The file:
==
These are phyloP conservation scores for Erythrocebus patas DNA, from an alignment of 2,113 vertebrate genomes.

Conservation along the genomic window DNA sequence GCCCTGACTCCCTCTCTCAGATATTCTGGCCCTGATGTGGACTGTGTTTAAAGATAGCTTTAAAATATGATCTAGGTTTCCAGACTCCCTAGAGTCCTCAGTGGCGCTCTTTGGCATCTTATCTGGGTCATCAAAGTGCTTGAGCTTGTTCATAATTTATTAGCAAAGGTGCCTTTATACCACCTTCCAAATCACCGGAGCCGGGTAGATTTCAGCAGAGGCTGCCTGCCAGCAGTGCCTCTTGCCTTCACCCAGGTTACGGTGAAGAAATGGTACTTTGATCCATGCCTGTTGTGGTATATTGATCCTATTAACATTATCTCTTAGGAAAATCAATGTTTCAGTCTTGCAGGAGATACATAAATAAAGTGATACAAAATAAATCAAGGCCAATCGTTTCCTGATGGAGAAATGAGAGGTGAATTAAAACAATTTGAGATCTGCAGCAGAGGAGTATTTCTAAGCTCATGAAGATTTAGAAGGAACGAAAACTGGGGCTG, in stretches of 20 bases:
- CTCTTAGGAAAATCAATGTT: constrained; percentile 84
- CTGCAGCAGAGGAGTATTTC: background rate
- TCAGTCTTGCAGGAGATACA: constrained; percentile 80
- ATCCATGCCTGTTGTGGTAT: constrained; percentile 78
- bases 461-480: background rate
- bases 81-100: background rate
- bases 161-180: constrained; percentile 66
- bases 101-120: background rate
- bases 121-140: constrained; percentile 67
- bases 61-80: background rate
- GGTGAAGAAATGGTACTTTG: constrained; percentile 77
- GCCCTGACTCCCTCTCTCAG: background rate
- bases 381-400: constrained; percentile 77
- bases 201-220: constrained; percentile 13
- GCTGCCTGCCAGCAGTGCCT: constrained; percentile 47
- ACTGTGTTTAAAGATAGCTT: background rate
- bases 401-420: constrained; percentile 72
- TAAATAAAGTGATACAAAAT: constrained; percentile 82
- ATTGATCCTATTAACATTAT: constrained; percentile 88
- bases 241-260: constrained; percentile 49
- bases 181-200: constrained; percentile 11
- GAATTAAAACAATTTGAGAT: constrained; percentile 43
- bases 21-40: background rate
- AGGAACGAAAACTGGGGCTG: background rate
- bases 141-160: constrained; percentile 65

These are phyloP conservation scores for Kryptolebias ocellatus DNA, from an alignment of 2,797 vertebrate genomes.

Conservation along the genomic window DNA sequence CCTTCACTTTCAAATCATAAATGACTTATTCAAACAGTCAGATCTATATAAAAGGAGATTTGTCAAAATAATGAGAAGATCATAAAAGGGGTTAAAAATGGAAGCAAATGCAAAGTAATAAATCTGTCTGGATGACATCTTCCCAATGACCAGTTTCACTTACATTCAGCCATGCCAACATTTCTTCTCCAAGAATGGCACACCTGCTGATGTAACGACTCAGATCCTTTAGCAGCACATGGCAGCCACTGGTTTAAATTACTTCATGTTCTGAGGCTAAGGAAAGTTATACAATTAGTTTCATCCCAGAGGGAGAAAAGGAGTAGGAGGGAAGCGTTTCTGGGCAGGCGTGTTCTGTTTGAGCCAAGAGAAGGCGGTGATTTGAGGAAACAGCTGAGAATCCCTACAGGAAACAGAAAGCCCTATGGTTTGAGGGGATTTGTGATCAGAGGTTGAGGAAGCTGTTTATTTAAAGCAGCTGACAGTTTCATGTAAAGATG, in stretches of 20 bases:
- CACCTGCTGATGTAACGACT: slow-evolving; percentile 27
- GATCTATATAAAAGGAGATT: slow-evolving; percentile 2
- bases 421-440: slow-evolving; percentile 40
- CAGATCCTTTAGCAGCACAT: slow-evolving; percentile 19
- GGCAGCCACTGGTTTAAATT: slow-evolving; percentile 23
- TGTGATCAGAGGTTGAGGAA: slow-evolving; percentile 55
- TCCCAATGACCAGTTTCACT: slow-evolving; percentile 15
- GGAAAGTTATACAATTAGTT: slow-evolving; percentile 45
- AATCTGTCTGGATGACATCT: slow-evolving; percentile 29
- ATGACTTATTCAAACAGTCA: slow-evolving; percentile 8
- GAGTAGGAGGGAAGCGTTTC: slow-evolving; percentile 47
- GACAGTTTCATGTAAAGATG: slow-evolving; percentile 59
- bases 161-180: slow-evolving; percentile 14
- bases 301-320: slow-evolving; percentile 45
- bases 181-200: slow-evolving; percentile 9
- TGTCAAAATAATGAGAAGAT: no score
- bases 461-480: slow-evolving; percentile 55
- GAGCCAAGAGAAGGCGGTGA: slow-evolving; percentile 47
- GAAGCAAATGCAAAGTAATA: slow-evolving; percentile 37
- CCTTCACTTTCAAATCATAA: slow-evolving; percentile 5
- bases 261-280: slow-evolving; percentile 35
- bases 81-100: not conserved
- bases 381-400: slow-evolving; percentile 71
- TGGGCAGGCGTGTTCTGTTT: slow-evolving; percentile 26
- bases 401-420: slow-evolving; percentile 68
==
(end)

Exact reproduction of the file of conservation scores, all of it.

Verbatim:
These are phyloP conservation scores for Erythrocebus patas DNA, from an alignment of 2,113 vertebrate genomes.

Conservation along the genomic window DNA sequence GCCCTGACTCCCTCTCTCAGATATTCTGGCCCTGATGTGGACTGTGTTTAAAGATAGCTTTAAAATATGATCTAGGTTTCCAGACTCCCTAGAGTCCTCAGTGGCGCTCTTTGGCATCTTATCTGGGTCATCAAAGTGCTTGAGCTTGTTCATAATTTATTAGCAAAGGTGCCTTTATACCACCTTCCAAATCACCGGAGCCGGGTAGATTTCAGCAGAGGCTGCCTGCCAGCAGTGCCTCTTGCCTTCACCCAGGTTACGGTGAAGAAATGGTACTTTGATCCATGCCTGTTGTGGTATATTGATCCTATTAACATTATCTCTTAGGAAAATCAATGTTTCAGTCTTGCAGGAGATACATAAATAAAGTGATACAAAATAAATCAAGGCCAATCGTTTCCTGATGGAGAAATGAGAGGTGAATTAAAACAATTTGAGATCTGCAGCAGAGGAGTATTTCTAAGCTCATGAAGATTTAGAAGGAACGAAAACTGGGGCTG, in stretches of 20 bases:
- CTCTTAGGAAAATCAATGTT: constrained; percentile 84
- CTGCAGCAGAGGAGTATTTC: background rate
- TCAGTCTTGCAGGAGATACA: constrained; percentile 80
- ATCCATGCCTGTTGTGGTAT: constrained; percentile 78
- bases 461-480: background rate
- bases 81-100: background rate
- bases 161-180: constrained; percentile 66
- bases 101-120: background rate
- bases 121-140: constrained; percentile 67
- bases 61-80: background rate
- GGTGAAGAAATGGTACTTTG: constrained; percentile 77
- GCCCTGACTCCCTCTCTCAG: background rate
- bases 381-400: constrained; percentile 77
- bases 201-220: constrained; percentile 13
- GCTGCCTGCCAGCAGTGCCT: constrained; percentile 47
- ACTGTGTTTAAAGATAGCTT: background rate
- bases 401-420: constrained; percentile 72
- TAAATAAAGTGATACAAAAT: constrained; percentile 82
- ATTGATCCTATTAACATTAT: constrained; percentile 88
- bases 241-260: constrained; percentile 49
- bases 181-200: constrained; percentile 11
- GAATTAAAACAATTTGAGAT: constrained; percentile 43
- bases 21-40: background rate
- AGGAACGAAAACTGGGGCTG: background rate
- bases 141-160: constrained; percentile 65

These are phyloP conservation scores for Kryptolebias ocellatus DNA, from an alignment of 2,797 vertebrate genomes.

Conservation along the genomic window DNA sequence CCTTCACTTTCAAATCATAAATGACTTATTCAAACAGTCAGATCTATATAAAAGGAGATTTGTCAAAATAATGAGAAGATCATAAAAGGGGTTAAAAATGGAAGCAAATGCAAAGTAATAAATCTGTCTGGATGACATCTTCCCAATGACCAGTTTCACTTACATTCAGCCATGCCAACATTTCTTCTCCAAGAATGGCACACCTGCTGATGTAACGACTCAGATCCTTTAGCAGCACATGGCAGCCACTGGTTTAAATTACTTCATGTTCTGAGGCTAAGGAAAGTTATACAATTAGTTTCATCCCAGAGGGAGAAAAGGAGTAGGAGGGAAGCGTTTCTGGGCAGGCGTGTTCTGTTTGAGCCAAGAGAAGGCGGTGATTTGAGGAAACAGCTGAGAATCCCTACAGGAAACAGAAAGCCCTATGGTTTGAGGGGATTTGTGATCAGAGGTTGAGGAAGCTGTTTATTTAAAGCAGCTGACAGTTTCATGTAAAGATG, in stretches of 20 bases:
- CACCTGCTGATGTAACGACT: slow-evolving; percentile 27
- GATCTATATAAAAGGAGATT: slow-evolving; percentile 2
- bases 421-440: slow-evolving; percentile 40
- CAGATCCTTTAGCAGCACAT: slow-evolving; percentile 19
- GGCAGCCACTGGTTTAAATT: slow-evolving; percentile 23
- TGTGATCAGAGGTTGAGGAA: slow-evolving; percentile 55
- TCCCAATGACCAGTTTCACT: slow-evolving; percentile 15
- GGAAAGTTATACAATTAGTT: slow-evolving; percentile 45
- AATCTGTCTGGATGACATCT: slow-evolving; percentile 29
- ATGACTTATTCAAACAGTCA: slow-evolving; percentile 8
- GAGTAGGAGGGAAGCGTTTC: slow-evolving; percentile 47
- GACAGTTTCATGTAAAGATG: slow-evolving; percentile 59
- bases 161-180: slow-evolving; percentile 14
- bases 301-320: slow-evolving; percentile 45
- bases 181-200: slow-evolving; percentile 9
- TGTCAAAATAATGAGAAGAT: no score
- bases 461-480: slow-evolving; percentile 55
- GAGCCAAGAGAAGGCGGTGA: slow-evolving; percentile 47
- GAAGCAAATGCAAAGTAATA: slow-evolving; percentile 37
- CCTTCACTTTCAAATCATAA: slow-evolving; percentile 5
- bases 261-280: slow-evolving; percentile 35
- bases 81-100: not conserved
- bases 381-400: slow-evolving; percentile 71
- TGGGCAGGCGTGTTCTGTTT: slow-evolving; percentile 26
- bases 401-420: slow-evolving; percentile 68